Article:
2. Don’t every buy Followers for any social account commercially. Use Facebook’s advertising to build up your Fan base initially. The more Likes you have for a page the more robust your page looks and this will give you broader “reach” (more fans) for an ad campaign that is more offer focused.
  3. Use Facebook Offers Campaigns to drive list signups; a free ebook in exchange for an email address works great.
  4. Be very clear with a call to action embedded in your ad. Facebook users are distracted and confusion kills ROI.
  5. Test Activated Sponsored Stories (in the Newsfeed). Yes, you are paying Facebook for the privilege of making sure you get “seen” on the platform.
  6. If you are promoting a Facebook page the Title of your page will be used for the Headline of your ad. Customize the Headline and know, like any ad campaign, the Headline will determine success or failure.
  7. Control Your Ad Costs: you can bid on clicks, impressions or a specific action (download). Facebook’s automatic bid option may cost you money: manually bidding for clicks or optimizations can be cheaper.
  8. Choose a Daily or Lifetime Budget and note each campaign has a separate budget.
  9. Daily Media Spend it set at $50. but you can go in an change your daily ad budget at any time after a Campaign is set up.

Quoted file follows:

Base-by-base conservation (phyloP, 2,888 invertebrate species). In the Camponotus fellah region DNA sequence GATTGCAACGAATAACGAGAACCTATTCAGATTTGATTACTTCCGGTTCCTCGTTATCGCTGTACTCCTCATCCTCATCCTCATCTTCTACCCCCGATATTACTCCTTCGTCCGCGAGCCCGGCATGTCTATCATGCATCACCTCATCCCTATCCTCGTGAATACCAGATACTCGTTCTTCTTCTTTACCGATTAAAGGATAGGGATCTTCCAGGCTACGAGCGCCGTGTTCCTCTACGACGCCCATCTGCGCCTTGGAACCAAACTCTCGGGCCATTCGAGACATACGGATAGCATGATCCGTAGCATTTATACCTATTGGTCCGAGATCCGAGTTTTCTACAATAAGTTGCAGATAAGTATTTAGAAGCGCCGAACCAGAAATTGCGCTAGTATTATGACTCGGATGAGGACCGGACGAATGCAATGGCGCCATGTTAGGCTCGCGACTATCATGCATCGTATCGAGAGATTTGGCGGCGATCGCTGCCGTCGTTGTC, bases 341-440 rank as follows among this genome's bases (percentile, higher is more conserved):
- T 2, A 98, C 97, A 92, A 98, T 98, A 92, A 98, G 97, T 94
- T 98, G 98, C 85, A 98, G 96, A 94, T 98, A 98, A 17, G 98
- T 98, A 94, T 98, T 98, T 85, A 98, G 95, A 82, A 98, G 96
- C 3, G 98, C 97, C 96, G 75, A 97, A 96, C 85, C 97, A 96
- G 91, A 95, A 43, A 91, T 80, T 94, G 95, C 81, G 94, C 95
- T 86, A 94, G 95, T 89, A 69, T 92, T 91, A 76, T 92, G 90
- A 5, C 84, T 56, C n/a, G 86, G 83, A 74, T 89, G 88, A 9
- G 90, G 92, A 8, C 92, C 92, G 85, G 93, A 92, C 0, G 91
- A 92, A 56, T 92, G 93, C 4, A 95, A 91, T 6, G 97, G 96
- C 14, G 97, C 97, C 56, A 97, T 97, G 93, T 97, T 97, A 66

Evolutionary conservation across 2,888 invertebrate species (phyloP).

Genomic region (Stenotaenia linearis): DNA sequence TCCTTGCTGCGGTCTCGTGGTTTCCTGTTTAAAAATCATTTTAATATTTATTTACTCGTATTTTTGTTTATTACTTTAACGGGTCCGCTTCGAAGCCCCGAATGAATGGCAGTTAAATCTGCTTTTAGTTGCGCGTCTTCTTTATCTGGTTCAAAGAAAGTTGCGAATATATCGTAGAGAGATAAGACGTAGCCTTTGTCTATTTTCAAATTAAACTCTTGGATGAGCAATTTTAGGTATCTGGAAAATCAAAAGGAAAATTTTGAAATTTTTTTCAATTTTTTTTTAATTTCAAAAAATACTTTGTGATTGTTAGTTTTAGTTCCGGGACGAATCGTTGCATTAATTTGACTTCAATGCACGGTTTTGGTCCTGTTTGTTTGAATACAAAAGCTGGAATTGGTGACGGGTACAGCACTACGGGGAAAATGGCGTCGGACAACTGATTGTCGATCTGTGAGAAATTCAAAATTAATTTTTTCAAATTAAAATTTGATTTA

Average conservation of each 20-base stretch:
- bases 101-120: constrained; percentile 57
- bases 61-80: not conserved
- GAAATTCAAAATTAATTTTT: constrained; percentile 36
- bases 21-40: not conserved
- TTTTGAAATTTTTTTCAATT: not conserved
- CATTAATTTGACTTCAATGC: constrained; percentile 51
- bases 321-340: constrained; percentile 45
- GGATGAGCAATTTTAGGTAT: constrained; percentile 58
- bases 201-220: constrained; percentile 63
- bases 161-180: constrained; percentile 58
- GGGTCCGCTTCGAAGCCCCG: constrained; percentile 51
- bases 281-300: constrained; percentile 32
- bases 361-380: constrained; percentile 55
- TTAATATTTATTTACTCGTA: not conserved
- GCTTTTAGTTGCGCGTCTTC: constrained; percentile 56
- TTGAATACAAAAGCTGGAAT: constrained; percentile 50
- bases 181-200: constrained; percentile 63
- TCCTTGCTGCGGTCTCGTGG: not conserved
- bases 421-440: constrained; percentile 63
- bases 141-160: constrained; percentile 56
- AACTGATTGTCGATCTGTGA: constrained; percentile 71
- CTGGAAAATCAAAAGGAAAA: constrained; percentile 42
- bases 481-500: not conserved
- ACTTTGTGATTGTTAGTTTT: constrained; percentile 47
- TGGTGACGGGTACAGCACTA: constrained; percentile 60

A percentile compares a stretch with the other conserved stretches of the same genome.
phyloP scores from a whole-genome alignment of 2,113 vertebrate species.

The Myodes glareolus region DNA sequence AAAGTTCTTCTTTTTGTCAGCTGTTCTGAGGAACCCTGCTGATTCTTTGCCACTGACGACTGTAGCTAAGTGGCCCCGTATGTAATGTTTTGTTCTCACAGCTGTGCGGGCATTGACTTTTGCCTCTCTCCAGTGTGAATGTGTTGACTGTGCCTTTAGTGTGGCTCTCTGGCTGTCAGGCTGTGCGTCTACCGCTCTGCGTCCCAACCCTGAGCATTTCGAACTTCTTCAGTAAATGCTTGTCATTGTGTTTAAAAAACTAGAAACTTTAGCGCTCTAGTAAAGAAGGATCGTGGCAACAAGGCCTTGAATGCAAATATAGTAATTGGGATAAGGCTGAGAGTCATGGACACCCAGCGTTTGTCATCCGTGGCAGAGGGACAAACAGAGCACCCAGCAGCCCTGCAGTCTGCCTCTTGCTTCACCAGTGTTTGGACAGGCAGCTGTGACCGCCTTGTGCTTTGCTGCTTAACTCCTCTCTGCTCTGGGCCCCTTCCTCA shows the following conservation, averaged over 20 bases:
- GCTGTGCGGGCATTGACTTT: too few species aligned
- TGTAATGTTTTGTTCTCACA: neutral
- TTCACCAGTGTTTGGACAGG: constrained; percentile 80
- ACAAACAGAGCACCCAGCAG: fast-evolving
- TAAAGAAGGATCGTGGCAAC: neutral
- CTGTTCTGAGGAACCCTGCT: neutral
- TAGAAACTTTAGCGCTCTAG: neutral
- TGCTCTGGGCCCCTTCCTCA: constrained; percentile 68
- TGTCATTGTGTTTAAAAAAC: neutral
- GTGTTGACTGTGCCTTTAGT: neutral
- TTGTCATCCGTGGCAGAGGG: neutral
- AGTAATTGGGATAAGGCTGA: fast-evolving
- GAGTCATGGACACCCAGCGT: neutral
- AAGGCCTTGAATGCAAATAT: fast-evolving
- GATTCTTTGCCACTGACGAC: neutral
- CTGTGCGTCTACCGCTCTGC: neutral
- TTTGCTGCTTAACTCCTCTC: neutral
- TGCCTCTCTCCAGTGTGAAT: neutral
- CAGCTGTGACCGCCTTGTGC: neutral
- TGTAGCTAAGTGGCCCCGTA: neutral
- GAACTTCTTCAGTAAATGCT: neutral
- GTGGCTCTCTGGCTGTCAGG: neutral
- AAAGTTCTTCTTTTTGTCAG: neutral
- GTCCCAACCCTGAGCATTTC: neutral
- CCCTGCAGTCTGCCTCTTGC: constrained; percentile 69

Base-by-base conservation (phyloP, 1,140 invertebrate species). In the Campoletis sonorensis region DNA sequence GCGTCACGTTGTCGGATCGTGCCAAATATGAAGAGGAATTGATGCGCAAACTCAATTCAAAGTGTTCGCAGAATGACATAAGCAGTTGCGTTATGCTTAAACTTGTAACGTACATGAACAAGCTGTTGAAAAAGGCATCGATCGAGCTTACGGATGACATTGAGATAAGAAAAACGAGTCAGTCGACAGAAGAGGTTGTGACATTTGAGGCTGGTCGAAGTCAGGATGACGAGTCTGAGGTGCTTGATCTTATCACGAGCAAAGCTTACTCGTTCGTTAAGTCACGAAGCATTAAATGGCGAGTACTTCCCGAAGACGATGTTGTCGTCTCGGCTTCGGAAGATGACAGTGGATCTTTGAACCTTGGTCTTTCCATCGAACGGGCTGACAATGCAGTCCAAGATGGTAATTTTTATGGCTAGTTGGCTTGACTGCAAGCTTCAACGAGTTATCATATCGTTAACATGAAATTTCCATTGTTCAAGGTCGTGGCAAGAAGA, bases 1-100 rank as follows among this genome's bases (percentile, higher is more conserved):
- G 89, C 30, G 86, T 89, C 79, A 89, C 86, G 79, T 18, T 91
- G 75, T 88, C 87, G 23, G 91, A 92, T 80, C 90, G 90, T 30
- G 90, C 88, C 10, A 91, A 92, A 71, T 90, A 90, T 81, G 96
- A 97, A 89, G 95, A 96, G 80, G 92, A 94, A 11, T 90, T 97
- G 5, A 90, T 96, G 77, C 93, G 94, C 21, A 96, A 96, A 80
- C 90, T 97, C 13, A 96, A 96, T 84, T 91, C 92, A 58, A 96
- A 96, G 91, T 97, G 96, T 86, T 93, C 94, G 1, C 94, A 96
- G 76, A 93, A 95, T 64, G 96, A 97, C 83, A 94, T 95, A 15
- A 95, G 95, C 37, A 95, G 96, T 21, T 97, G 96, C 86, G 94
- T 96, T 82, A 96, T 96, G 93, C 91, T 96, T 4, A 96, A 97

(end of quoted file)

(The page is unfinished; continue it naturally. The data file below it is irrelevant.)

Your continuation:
10. Facebook has powerful built in targeting: age, gender, location, marital status, language, education and more; test and refine these.

Why Tech Savvy Brands are Embracing Social Selling

Twitter and Facebook are testing buy buttons with select accounts and Facebook is now supporting buying and selling products directly in Groups. For good reason, today’s retail shoppers have phones in hand and use social media to find deals and information.

Company’s like Stripe and Gumroad are incorporating buy functionality on the fly, enabling brands to sell within apps and on any/all platforms. Even second tier social platforms like Snapchat are embracing early stage social eCommerce, adding “snapcash” to its native functionality.

Anticipate these trends will accelerate moving forward. Again, social media is changing from a two dimensional marketing and engagement platform to eCommerce direct social selling – a social platform is a must have for any brand that wants to find new sources for commerce.